RMG buyers seek price cuts in new orders: Report

Workers are becoming more vulnerable as the pandemic persists

Staff Correspondent

30 April, 2021 12:00 AM printer

Around 65 percent of the suppliers have reported that their buyers demand lowering of prices as the market is affected by the Covid-19 pandemic, according to a report.

The price cuts that the buyers have demanded are bigger than they usually ask for year-over-year.

As a result, 56 percent of suppliers have been forced to accept some orders at reduced prices.

The report highlighted that Bangladeshi workers suffered a 35 percent pay cut during the lockdown month, many thousands of workers lost jobs and depleted their savings without having a safety net to fall back on.

The report, titled “The Weakest Link in the Global Supply Chain: How the Pandemic is Affecting Bangladesh’s Garment Workers”, was launched by Subir and Malini Chowdhury Center for Bangladesh Studies, UC Berkeley, in collaboration with the Institute for Human Rights and Business, with support from UNDP Bangladesh and the Government of Sweden on Thursday.

As Bangladesh’s second lockdown is underway, the findings of the report offer a cautionary tale on how brands and supply chains should respond.

K.M. Abdus Salam, secretary at Ministry of Labour and Employment, joined the event as the chief guest.

Faruque Hassan, president of Bangladesh Garment Manufacturers and Exporters Association (BGMEA), and Dr. Kamal Uddin Ahmed, full-time member at National Human Rights Commission of Bangladesh, spoke as special guests.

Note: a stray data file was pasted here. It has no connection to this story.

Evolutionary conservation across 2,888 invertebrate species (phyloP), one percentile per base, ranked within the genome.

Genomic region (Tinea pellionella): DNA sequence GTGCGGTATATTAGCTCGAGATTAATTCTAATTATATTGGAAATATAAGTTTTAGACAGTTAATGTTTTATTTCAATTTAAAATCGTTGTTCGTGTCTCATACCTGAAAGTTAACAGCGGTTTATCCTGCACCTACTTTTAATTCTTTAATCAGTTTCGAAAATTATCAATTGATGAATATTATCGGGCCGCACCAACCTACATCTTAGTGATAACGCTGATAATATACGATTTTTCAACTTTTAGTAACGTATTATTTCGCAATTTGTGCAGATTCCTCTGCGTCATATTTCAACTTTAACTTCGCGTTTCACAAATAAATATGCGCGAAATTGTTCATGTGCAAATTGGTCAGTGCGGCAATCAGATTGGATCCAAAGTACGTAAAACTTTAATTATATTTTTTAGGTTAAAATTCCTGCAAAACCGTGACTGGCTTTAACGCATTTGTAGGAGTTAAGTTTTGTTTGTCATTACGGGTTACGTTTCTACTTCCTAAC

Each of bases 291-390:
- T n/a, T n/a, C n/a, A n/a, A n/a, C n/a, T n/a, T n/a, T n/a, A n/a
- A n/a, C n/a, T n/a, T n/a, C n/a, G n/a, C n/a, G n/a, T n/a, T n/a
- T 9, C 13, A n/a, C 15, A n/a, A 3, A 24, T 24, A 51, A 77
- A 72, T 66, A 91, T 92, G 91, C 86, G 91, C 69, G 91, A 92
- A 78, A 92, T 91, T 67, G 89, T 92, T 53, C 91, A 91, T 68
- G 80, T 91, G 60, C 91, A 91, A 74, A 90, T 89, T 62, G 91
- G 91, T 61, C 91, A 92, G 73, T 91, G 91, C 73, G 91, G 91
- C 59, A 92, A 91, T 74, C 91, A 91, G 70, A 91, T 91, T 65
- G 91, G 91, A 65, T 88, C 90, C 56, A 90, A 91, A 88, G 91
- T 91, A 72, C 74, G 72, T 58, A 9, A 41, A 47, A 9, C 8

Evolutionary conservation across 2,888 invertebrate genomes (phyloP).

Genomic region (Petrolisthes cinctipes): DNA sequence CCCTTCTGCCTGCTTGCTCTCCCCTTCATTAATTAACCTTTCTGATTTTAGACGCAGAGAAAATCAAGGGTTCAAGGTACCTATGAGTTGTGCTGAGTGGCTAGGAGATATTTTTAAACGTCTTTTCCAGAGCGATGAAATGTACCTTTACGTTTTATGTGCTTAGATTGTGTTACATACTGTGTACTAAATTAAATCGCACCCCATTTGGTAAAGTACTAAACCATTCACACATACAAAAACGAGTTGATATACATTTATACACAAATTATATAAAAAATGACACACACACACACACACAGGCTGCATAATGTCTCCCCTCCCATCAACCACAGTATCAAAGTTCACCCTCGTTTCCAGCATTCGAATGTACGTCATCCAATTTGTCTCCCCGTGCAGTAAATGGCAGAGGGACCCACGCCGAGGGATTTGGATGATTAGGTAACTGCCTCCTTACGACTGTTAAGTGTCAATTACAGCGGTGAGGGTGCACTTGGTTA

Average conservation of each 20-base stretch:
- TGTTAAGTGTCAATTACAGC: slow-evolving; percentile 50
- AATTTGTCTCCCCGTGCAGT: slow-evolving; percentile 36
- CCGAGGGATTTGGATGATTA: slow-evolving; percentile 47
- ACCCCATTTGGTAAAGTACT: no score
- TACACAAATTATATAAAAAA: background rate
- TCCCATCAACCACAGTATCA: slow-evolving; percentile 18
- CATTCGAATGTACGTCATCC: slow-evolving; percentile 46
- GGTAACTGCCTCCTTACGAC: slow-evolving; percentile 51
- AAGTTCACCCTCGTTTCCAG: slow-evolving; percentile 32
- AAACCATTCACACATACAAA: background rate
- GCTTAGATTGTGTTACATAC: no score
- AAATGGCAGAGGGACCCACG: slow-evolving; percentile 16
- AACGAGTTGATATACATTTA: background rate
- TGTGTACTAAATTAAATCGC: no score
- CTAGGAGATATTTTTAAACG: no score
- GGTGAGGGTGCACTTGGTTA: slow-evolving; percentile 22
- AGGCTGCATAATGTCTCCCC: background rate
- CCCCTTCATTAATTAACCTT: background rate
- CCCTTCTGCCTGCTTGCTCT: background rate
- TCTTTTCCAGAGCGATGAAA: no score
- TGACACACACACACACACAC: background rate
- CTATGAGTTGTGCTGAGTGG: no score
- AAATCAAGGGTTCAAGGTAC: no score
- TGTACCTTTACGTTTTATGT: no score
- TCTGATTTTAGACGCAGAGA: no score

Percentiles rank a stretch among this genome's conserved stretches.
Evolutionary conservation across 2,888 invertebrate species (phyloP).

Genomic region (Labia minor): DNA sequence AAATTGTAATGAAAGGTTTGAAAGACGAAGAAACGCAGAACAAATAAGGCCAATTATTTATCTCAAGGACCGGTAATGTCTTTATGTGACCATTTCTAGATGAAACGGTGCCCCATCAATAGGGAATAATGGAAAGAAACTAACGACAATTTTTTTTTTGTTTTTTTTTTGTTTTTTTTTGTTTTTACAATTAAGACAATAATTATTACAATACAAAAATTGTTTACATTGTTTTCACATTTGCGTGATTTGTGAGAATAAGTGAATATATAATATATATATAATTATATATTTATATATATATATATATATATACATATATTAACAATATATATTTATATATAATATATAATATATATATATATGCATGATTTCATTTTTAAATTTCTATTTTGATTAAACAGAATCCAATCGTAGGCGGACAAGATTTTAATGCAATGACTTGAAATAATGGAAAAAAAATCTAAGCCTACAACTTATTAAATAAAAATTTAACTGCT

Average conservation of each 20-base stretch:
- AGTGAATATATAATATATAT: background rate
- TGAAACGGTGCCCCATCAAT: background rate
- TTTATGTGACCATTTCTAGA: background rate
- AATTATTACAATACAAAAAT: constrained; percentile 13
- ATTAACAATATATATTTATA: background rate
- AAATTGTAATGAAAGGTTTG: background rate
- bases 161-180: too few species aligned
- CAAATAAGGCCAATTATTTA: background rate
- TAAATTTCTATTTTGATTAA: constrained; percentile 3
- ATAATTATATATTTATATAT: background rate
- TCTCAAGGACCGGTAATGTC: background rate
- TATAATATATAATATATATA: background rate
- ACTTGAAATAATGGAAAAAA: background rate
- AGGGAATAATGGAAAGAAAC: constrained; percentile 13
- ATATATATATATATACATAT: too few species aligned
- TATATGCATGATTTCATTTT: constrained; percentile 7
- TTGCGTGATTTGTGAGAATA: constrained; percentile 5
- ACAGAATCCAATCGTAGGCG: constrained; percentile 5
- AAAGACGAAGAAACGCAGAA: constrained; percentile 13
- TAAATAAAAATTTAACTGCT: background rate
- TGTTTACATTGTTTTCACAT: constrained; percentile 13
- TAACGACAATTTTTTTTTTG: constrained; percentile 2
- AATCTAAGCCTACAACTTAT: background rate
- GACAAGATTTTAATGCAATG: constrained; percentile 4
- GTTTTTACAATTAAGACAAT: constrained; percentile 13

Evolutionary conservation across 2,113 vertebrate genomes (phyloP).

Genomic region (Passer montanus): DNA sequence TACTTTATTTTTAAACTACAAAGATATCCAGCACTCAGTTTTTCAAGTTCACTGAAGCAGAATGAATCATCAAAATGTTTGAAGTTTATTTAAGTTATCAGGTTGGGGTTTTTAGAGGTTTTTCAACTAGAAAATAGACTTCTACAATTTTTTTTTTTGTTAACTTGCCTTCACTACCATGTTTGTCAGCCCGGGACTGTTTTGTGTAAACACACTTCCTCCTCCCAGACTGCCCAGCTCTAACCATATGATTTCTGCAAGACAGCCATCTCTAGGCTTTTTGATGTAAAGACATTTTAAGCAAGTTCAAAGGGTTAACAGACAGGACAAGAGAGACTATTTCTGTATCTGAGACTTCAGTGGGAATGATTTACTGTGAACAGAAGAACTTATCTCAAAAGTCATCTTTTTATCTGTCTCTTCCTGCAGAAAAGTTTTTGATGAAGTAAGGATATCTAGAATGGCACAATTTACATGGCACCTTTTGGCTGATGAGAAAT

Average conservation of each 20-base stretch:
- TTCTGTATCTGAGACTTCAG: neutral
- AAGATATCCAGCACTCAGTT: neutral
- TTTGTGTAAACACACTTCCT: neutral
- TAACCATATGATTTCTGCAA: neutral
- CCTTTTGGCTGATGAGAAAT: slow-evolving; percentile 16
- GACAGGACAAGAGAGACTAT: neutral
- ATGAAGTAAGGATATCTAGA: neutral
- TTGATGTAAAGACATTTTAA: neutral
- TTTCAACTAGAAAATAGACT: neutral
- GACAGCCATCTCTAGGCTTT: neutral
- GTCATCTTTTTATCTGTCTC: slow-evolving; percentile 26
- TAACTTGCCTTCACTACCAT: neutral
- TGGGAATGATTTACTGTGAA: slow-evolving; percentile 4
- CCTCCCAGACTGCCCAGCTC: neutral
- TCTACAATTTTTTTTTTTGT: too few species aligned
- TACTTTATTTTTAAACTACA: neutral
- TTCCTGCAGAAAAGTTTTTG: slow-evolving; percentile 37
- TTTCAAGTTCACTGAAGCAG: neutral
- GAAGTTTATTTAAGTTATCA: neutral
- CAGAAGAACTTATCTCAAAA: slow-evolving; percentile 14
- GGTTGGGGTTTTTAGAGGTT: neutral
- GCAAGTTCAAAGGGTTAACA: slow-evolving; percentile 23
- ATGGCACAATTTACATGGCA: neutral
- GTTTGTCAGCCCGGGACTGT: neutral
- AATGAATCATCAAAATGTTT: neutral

The report is drawn from in-depth interviews conducted between October 2020 and February 2021 with senior executives from international brands, Bangladeshi suppliers, representatives of the international civil society, and the Bangladeshi labour activists.

The report finds while the industry suffered from the closure of markets, suspended shipments, delayed payments, and a liquidity crisis, Bangladeshi workers, suffered what was in effect a 35 percent pay cut during the lockdown month.

Many Bangladeshi factories supplying to international brands consolidated their business, and some went under constraints.

According to the report, the suppliers reported that when the pandemic disruptions first hit earlier in the year, 77 percent had at least some of their orders cancelled without payment from buyers.

Currently, only 27 percent of these same suppliers say all or most of their orders have been paid in full.

The report also said 97.3 percent of the suppliers responded that the buyers did not agree to assist suppliers with severance pay costs when the workers were dismissed as a result of buyer in-process order cancellations.

Speaking at the event, K.M. Abdus Salam said that the government of Bangladesh has taken strong measures to ensure health safety in workplace, particularly in the RMG sector, to continue the production in the industry as well as to safeguard the welfare of the workers' group.

“With support from the government of Bangladesh, we have taken a number of steps in ensuring the safety of garment workers during the Covid-19 pandemic including the establishment of isolation centres, PCR lab among others” said Faruque Hassan.

While explaining the background of establishing the Readymade Garments (RMG) Sustainability Council (RSC), he also reiterated the commitment of the BGMEA in developing a green and sustainable industry. 

Resident Representative, Bangladesh of UNDP Sudipto Mukerjee emphasized the need to work together to recover from the pandemic impacts.

"We need a fundamental mind shift in terms of the role and responsibilities of the business sector.”

He added, “If we want to reverse pernicious trends that have offset much of the pre-Covid progress made in the implementation of the 2030 Agenda for Sustainable Development, we must commit ourselves to tackle the crisis head-on and to do so together.”

 


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